Maxwell Smart used his smart shoe phone for secret talks in the T.V. show, Get Smart. But he ended up in a lot of closets and phone booths to make his calls really private. He also tried talking to others in the “cone of silence,” but that usually didn’t work; all this was amusing escape from the simple, workaday world back then of active spy imaginative spy toys.
Today, we are faced with the real-world; there are the Edward Snowden info leaks revealing NSA spying and many other violations to our privacy in many forms and types of communications. In response to this, we have some new high security phones that were just introduced this month. They are supposed to protect us from eavesdropping and spying.
The question is, do they really work and are they worth it? These recent phones are Silent Circle Systems’ “Blackphone,” and Boeing’s ‘Black’ Smartphone.
Silent Circle is the Swiss start-up that is launching its smartphone with encrypted communications, and is planning a series of devices around the same idea, one of the company’s co-founders said at recent 2014 Mobile world conference in Barcelona.
The Blackphone handset, which was unveiled at the event goes on sale in June.
It looks like a typical Android smartphone and is based on a security-hardened version of the OS called “PrivatOS.” Standard applications include secure calling and text messaging, encrypted file transfer and video chat.
This phone costs $630 and $120/month security service plus the cost of cell phone service. This is fairly pricey but worth it if you are extremely paranoid, are doing illegal activities, or you just need to protect your privacy from intrusion from spying competitors (and who doesn’t)?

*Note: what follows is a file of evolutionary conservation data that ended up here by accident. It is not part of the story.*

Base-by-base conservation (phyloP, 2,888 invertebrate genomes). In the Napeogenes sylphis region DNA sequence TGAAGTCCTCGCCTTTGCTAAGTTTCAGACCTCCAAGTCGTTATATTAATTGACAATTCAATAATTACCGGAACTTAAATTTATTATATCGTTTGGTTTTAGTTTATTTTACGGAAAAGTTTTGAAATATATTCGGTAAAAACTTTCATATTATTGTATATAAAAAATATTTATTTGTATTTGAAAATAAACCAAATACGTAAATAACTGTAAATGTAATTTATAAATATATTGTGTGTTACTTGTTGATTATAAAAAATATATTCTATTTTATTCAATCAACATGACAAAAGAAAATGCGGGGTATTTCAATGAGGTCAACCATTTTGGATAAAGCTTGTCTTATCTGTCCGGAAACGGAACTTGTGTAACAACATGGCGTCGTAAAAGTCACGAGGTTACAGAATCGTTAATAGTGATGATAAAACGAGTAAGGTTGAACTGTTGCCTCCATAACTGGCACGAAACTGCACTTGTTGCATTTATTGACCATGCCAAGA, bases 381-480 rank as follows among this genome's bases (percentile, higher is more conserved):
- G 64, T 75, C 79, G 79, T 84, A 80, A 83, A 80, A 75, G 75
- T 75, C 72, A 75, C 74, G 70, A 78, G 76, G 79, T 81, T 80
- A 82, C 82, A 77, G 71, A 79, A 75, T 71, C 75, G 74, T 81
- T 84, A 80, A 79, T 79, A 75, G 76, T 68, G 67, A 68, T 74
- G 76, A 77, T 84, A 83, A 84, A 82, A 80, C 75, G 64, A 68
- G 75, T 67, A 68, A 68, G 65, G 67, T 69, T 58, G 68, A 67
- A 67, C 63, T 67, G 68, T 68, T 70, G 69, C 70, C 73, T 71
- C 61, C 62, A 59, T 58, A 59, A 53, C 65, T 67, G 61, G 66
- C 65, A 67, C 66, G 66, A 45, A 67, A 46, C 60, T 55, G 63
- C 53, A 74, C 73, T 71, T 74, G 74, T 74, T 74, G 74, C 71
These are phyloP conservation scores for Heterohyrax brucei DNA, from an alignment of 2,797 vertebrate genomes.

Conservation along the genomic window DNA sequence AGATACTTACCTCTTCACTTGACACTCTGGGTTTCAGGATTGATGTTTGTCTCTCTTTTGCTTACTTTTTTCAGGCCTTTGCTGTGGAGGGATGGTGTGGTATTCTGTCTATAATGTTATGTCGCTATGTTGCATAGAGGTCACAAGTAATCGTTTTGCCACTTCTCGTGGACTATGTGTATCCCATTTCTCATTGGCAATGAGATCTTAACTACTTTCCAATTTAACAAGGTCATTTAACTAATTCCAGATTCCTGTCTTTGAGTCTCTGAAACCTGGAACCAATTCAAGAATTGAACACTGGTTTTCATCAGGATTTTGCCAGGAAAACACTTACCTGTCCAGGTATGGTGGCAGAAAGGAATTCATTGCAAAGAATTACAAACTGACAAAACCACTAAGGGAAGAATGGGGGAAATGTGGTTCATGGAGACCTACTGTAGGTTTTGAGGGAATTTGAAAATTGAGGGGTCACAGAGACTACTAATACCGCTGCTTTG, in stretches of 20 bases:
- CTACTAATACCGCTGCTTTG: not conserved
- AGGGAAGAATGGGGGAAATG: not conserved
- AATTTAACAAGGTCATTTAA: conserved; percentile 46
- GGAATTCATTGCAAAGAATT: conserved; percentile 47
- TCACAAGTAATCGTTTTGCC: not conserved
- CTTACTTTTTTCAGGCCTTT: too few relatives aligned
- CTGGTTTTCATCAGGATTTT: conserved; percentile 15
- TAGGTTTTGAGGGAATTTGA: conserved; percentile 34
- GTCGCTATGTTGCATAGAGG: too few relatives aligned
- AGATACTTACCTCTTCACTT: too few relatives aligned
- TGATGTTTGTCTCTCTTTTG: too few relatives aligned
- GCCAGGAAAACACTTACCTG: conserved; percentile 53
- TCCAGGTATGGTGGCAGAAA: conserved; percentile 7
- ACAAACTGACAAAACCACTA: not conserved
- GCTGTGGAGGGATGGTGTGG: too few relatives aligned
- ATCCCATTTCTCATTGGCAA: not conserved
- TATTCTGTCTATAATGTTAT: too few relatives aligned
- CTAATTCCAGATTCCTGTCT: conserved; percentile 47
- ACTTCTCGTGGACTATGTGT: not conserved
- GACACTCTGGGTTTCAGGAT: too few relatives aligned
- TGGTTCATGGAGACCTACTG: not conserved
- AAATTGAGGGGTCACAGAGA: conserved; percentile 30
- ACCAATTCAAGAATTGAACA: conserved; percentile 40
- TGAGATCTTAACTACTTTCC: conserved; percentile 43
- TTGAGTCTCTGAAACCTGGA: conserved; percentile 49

Also, Boeing has made a smartphone that appears to have come straight out of a James Bond movie. Codenamed “Black,” (notice the naming trend) this spy-like phone will erase all data and deactivate if tampered with or pried open. It is an Android phone. Boeing’s Black phone will be sold primarily to government agencies and companies engaged in contractual activities with those agencies that are related to defense and homeland security,” the letter from Boeing says.
Boeing says that the device won’t be available to the consumer market and technical information on “Black” is to remain confidential or protected by non-disclosure agreements. This is most likely due to the device’s high security. The phone, monthly service and cell phone services are currently unknown of course.
Think of the movie, Zero Dark Thirty, where operations are compromised and shut down; phones need to be deactivated. I’m sure it will be very popular with government agency work in sensitive data areas.
Frankly, I think I’ll adapt a wait and see attitude. Personally, I’d like to bring back the Smart Shoe Phone (so can we have it in other colors than black, please)! What do you think about these phones? Will you consider getting one?